“It’s not talked about much, but it’s pretty pervasive in the poker culture,” says Dutch Boyd, a three-time WSOP bracelet winner. Over the course of his career, Boyd has posted $2.6 million in tournament earnings and made eight WSOP final tables.
“Marijuana is part of poker,” says Boyd. “If you’re ever on the tournament trail and stop in a Tunica hotel room during a World Series of Poker circuit event or in Los Angeles for a stop on the World Poker Tour, just walk down the halls and it’s everywhere. It smells like weed. It’s part of the game’s culture.”
Above: Dutch Boyd vlogs from the Mid-States Poker Tour earlier this month. “Marijuana is part of poker,” he says.
Even these days, with security tight during the series, if you walk the perimeter of the Rio near the exits you’re likely to see little cliques of poker players passing around a one-hitter or smoking a joint during breaks in play.
The risk is high. In recent years, Caesars Entertainment, which owns the WSOP brand, has stepped up its security measures and reserves the right to disqualify or ban players caught using cannabis on casino property. Imagine having the chip lead at a final table, playing for millions of dollars, only to have your tournament end because a security guard nabbed you smoking a bowl in your parked car? It has happened—and likely will happen again. It’s made players “coy” says Boyd, who points out that many players now vape cannabis concentrates in what looks like an innocuous e-cigarette. It’s their way of beating the man.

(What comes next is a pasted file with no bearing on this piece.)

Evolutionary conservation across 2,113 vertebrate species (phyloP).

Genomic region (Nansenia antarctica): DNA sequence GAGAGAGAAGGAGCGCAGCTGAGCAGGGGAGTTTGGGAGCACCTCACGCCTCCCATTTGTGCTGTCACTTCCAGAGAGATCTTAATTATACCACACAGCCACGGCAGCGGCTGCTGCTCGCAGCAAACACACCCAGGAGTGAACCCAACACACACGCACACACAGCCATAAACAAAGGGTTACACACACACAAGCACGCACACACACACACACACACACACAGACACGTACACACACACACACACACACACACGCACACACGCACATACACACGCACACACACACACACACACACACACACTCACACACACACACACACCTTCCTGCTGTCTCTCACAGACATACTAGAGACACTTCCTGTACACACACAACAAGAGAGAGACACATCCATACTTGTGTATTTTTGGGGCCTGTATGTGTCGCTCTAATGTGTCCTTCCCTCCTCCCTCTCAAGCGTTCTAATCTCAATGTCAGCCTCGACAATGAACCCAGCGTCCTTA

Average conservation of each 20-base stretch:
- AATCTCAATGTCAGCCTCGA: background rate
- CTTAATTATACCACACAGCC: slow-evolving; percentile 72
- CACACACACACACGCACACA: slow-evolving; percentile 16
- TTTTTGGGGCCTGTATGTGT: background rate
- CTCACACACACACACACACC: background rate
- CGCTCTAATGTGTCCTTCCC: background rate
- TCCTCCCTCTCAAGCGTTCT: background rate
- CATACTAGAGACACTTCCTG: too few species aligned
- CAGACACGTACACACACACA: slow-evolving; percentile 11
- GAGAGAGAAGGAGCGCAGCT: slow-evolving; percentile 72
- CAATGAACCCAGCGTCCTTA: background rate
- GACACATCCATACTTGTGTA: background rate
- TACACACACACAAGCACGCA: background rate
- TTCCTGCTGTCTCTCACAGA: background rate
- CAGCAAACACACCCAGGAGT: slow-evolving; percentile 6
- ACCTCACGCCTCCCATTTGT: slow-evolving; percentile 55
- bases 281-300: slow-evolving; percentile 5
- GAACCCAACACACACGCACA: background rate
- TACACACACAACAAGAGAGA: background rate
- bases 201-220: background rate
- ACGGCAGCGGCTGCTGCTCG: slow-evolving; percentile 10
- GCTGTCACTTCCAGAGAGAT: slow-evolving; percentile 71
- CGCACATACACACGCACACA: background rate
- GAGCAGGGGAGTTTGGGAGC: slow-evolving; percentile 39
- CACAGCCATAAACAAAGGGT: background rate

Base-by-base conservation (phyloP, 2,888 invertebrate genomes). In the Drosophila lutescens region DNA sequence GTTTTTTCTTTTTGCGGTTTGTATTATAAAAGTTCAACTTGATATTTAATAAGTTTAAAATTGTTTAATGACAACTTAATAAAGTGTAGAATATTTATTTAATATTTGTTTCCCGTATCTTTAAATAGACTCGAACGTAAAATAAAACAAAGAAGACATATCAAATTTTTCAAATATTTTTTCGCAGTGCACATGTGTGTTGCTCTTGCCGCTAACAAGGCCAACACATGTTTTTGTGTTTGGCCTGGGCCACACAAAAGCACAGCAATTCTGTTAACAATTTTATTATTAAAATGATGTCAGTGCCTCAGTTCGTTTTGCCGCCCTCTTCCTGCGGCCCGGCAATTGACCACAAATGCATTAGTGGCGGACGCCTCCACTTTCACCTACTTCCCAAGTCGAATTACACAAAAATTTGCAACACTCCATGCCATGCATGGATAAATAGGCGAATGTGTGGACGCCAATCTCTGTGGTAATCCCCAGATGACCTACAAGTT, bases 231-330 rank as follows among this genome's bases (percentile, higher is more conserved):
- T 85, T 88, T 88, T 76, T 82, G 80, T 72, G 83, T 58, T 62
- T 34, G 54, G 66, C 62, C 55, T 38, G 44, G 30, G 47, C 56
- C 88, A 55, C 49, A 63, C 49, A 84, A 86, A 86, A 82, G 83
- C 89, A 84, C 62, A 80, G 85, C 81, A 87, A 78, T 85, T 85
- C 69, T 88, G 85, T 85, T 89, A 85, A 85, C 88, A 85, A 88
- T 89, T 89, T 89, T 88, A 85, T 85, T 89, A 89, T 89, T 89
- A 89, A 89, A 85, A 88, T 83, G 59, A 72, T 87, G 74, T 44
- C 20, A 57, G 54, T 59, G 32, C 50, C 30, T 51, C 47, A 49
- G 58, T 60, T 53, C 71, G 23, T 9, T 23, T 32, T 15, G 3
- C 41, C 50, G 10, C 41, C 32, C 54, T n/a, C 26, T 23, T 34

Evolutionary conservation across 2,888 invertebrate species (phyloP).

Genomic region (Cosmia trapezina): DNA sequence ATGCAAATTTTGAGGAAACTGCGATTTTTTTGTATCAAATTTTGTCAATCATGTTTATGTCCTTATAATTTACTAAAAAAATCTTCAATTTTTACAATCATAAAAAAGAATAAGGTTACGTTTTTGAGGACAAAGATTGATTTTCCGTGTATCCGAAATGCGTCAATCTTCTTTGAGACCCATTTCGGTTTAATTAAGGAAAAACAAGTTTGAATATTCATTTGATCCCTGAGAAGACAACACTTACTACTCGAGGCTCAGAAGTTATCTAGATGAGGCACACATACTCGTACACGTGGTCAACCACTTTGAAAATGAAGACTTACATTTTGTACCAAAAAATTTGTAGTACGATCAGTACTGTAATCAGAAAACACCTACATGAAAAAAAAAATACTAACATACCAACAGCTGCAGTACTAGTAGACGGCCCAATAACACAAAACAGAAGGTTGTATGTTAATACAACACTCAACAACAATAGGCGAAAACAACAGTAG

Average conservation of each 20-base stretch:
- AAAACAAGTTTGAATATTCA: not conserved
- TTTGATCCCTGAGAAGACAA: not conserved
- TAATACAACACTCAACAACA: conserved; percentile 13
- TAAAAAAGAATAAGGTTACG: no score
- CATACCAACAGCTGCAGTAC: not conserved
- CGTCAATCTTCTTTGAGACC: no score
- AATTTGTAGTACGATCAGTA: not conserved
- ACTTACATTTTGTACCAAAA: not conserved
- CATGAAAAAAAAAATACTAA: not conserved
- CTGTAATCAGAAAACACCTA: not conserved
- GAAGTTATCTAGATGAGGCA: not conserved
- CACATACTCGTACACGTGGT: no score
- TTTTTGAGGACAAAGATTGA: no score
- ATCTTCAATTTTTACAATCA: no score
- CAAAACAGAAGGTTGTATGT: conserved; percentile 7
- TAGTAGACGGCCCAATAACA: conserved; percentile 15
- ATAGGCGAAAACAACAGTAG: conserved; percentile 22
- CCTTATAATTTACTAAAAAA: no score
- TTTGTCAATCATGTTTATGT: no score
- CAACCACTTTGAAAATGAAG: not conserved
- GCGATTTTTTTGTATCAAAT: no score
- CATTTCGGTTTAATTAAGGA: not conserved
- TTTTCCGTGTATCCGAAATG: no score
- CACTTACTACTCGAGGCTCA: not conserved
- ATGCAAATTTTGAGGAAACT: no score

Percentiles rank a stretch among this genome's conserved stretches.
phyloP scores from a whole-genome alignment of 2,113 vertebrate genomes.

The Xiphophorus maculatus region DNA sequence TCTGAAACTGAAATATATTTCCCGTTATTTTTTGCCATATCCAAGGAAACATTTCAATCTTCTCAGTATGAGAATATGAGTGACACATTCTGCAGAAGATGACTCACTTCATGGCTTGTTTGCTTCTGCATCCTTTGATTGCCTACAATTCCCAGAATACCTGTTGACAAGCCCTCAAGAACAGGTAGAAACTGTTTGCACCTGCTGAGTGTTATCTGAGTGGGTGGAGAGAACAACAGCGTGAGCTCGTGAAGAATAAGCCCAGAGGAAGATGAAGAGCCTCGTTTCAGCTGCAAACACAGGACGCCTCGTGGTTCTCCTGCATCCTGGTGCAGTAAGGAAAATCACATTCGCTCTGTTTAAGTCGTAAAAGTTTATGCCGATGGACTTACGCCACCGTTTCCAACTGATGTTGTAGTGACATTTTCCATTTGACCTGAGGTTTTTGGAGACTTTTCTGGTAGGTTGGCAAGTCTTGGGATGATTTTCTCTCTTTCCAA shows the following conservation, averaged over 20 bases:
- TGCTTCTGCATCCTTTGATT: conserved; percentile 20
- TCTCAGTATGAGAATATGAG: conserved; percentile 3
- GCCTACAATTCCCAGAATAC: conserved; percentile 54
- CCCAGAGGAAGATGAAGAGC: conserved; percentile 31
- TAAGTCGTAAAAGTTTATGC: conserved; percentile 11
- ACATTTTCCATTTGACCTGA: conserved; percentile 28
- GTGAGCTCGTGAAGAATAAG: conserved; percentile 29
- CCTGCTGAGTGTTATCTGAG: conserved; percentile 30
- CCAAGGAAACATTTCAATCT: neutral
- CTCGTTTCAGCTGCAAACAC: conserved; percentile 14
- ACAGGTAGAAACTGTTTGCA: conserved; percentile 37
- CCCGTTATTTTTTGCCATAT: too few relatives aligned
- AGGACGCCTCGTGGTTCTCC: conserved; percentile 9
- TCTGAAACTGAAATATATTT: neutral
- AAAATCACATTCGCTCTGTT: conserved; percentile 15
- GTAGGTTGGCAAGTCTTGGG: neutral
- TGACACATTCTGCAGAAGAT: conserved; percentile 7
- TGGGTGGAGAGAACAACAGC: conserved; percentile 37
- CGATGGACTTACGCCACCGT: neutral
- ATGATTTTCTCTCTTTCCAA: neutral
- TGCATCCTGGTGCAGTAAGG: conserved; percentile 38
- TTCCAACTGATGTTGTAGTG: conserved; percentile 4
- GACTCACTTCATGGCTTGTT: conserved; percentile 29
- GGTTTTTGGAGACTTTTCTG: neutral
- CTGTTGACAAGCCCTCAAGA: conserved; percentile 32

‘It Doesn’t Make Sense To Me’
Not everyone on the circuit is cool with cannabis on the down-low, though.
“It doesn’t make any sense to me,” says Allen Kessler, a well-respected professional poker player with more than 55 cashes at the WSOP and career earnings of close to $3.5 million. He is a strong opponent of marijuana use during tournaments.
“Even the $1,500 buy-in preliminary events can attract enough players to generate a million-dollar first place prize,” he says. “It amazes me that as the seconds count down toward the next break players are in mad rush to get to their car to smoke up. They hide out and smoke up during stops in play. When they come back to the table they smell like weed and they’re not playing right. It’s crazy when you think about it.”